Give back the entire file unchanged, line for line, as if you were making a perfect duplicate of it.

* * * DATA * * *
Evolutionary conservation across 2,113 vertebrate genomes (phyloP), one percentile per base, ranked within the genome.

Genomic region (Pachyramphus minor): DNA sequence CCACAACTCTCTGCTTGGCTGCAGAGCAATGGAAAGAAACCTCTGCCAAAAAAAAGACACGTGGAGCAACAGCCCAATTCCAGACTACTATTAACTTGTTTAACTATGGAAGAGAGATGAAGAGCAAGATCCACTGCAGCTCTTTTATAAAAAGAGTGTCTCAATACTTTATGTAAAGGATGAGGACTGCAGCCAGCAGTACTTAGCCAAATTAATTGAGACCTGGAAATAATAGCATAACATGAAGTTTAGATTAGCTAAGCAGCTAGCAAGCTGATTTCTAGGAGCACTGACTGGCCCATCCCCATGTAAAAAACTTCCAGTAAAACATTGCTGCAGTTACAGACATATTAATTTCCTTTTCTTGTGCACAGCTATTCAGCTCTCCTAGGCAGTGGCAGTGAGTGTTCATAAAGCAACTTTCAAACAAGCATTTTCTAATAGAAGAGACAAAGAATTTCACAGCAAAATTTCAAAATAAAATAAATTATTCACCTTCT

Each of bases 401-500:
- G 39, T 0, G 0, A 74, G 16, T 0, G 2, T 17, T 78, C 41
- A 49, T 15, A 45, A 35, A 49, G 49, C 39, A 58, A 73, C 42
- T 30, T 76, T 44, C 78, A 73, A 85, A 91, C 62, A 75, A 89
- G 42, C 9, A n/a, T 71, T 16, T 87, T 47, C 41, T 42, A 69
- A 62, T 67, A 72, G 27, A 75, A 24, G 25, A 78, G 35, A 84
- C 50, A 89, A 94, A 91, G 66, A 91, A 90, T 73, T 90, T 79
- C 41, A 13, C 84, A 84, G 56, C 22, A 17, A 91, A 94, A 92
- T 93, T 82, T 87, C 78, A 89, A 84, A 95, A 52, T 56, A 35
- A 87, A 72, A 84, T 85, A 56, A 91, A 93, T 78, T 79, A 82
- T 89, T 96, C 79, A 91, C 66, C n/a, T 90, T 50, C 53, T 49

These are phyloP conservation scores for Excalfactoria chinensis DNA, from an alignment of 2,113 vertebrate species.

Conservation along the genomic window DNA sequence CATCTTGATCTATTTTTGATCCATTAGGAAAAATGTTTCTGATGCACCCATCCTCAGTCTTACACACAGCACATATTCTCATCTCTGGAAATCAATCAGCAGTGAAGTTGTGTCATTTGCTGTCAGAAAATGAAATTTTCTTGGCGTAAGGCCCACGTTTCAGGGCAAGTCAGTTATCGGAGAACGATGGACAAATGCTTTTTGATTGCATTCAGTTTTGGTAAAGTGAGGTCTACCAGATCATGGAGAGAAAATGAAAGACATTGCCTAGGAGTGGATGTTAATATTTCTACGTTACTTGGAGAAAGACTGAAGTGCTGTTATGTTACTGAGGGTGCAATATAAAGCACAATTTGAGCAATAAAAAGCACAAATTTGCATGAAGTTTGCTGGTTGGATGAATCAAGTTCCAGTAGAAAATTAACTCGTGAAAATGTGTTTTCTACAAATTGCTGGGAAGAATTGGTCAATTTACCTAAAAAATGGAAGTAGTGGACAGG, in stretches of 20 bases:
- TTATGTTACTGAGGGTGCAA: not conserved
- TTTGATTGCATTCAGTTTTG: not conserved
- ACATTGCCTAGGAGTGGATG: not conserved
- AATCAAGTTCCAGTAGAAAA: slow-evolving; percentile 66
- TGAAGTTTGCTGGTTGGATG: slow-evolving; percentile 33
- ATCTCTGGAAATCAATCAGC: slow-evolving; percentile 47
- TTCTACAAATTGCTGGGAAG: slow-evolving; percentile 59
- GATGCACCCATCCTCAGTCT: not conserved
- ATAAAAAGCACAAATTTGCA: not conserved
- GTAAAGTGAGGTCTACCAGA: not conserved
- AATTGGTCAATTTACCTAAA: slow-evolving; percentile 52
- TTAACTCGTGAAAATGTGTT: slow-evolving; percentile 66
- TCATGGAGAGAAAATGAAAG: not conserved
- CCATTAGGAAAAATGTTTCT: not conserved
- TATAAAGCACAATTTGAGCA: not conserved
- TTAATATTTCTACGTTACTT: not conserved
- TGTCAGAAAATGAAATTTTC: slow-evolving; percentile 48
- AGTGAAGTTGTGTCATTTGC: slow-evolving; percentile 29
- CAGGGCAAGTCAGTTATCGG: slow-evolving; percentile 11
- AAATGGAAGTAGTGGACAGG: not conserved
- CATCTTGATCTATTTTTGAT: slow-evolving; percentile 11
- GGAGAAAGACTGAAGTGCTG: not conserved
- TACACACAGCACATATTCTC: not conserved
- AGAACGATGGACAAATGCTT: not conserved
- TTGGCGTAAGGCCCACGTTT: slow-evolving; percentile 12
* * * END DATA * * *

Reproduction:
Evolutionary conservation across 2,113 vertebrate genomes (phyloP), one percentile per base, ranked within the genome.

Genomic region (Pachyramphus minor): DNA sequence CCACAACTCTCTGCTTGGCTGCAGAGCAATGGAAAGAAACCTCTGCCAAAAAAAAGACACGTGGAGCAACAGCCCAATTCCAGACTACTATTAACTTGTTTAACTATGGAAGAGAGATGAAGAGCAAGATCCACTGCAGCTCTTTTATAAAAAGAGTGTCTCAATACTTTATGTAAAGGATGAGGACTGCAGCCAGCAGTACTTAGCCAAATTAATTGAGACCTGGAAATAATAGCATAACATGAAGTTTAGATTAGCTAAGCAGCTAGCAAGCTGATTTCTAGGAGCACTGACTGGCCCATCCCCATGTAAAAAACTTCCAGTAAAACATTGCTGCAGTTACAGACATATTAATTTCCTTTTCTTGTGCACAGCTATTCAGCTCTCCTAGGCAGTGGCAGTGAGTGTTCATAAAGCAACTTTCAAACAAGCATTTTCTAATAGAAGAGACAAAGAATTTCACAGCAAAATTTCAAAATAAAATAAATTATTCACCTTCT

Each of bases 401-500:
- G 39, T 0, G 0, A 74, G 16, T 0, G 2, T 17, T 78, C 41
- A 49, T 15, A 45, A 35, A 49, G 49, C 39, A 58, A 73, C 42
- T 30, T 76, T 44, C 78, A 73, A 85, A 91, C 62, A 75, A 89
- G 42, C 9, A n/a, T 71, T 16, T 87, T 47, C 41, T 42, A 69
- A 62, T 67, A 72, G 27, A 75, A 24, G 25, A 78, G 35, A 84
- C 50, A 89, A 94, A 91, G 66, A 91, A 90, T 73, T 90, T 79
- C 41, A 13, C 84, A 84, G 56, C 22, A 17, A 91, A 94, A 92
- T 93, T 82, T 87, C 78, A 89, A 84, A 95, A 52, T 56, A 35
- A 87, A 72, A 84, T 85, A 56, A 91, A 93, T 78, T 79, A 82
- T 89, T 96, C 79, A 91, C 66, C n/a, T 90, T 50, C 53, T 49

These are phyloP conservation scores for Excalfactoria chinensis DNA, from an alignment of 2,113 vertebrate species.

Conservation along the genomic window DNA sequence CATCTTGATCTATTTTTGATCCATTAGGAAAAATGTTTCTGATGCACCCATCCTCAGTCTTACACACAGCACATATTCTCATCTCTGGAAATCAATCAGCAGTGAAGTTGTGTCATTTGCTGTCAGAAAATGAAATTTTCTTGGCGTAAGGCCCACGTTTCAGGGCAAGTCAGTTATCGGAGAACGATGGACAAATGCTTTTTGATTGCATTCAGTTTTGGTAAAGTGAGGTCTACCAGATCATGGAGAGAAAATGAAAGACATTGCCTAGGAGTGGATGTTAATATTTCTACGTTACTTGGAGAAAGACTGAAGTGCTGTTATGTTACTGAGGGTGCAATATAAAGCACAATTTGAGCAATAAAAAGCACAAATTTGCATGAAGTTTGCTGGTTGGATGAATCAAGTTCCAGTAGAAAATTAACTCGTGAAAATGTGTTTTCTACAAATTGCTGGGAAGAATTGGTCAATTTACCTAAAAAATGGAAGTAGTGGACAGG, in stretches of 20 bases:
- TTATGTTACTGAGGGTGCAA: not conserved
- TTTGATTGCATTCAGTTTTG: not conserved
- ACATTGCCTAGGAGTGGATG: not conserved
- AATCAAGTTCCAGTAGAAAA: slow-evolving; percentile 66
- TGAAGTTTGCTGGTTGGATG: slow-evolving; percentile 33
- ATCTCTGGAAATCAATCAGC: slow-evolving; percentile 47
- TTCTACAAATTGCTGGGAAG: slow-evolving; percentile 59
- GATGCACCCATCCTCAGTCT: not conserved
- ATAAAAAGCACAAATTTGCA: not conserved
- GTAAAGTGAGGTCTACCAGA: not conserved
- AATTGGTCAATTTACCTAAA: slow-evolving; percentile 52
- TTAACTCGTGAAAATGTGTT: slow-evolving; percentile 66
- TCATGGAGAGAAAATGAAAG: not conserved
- CCATTAGGAAAAATGTTTCT: not conserved
- TATAAAGCACAATTTGAGCA: not conserved
- TTAATATTTCTACGTTACTT: not conserved
- TGTCAGAAAATGAAATTTTC: slow-evolving; percentile 48
- AGTGAAGTTGTGTCATTTGC: slow-evolving; percentile 29
- CAGGGCAAGTCAGTTATCGG: slow-evolving; percentile 11
- AAATGGAAGTAGTGGACAGG: not conserved
- CATCTTGATCTATTTTTGAT: slow-evolving; percentile 11
- GGAGAAAGACTGAAGTGCTG: not conserved
- TACACACAGCACATATTCTC: not conserved
- AGAACGATGGACAAATGCTT: not conserved
- TTGGCGTAAGGCCCACGTTT: slow-evolving; percentile 12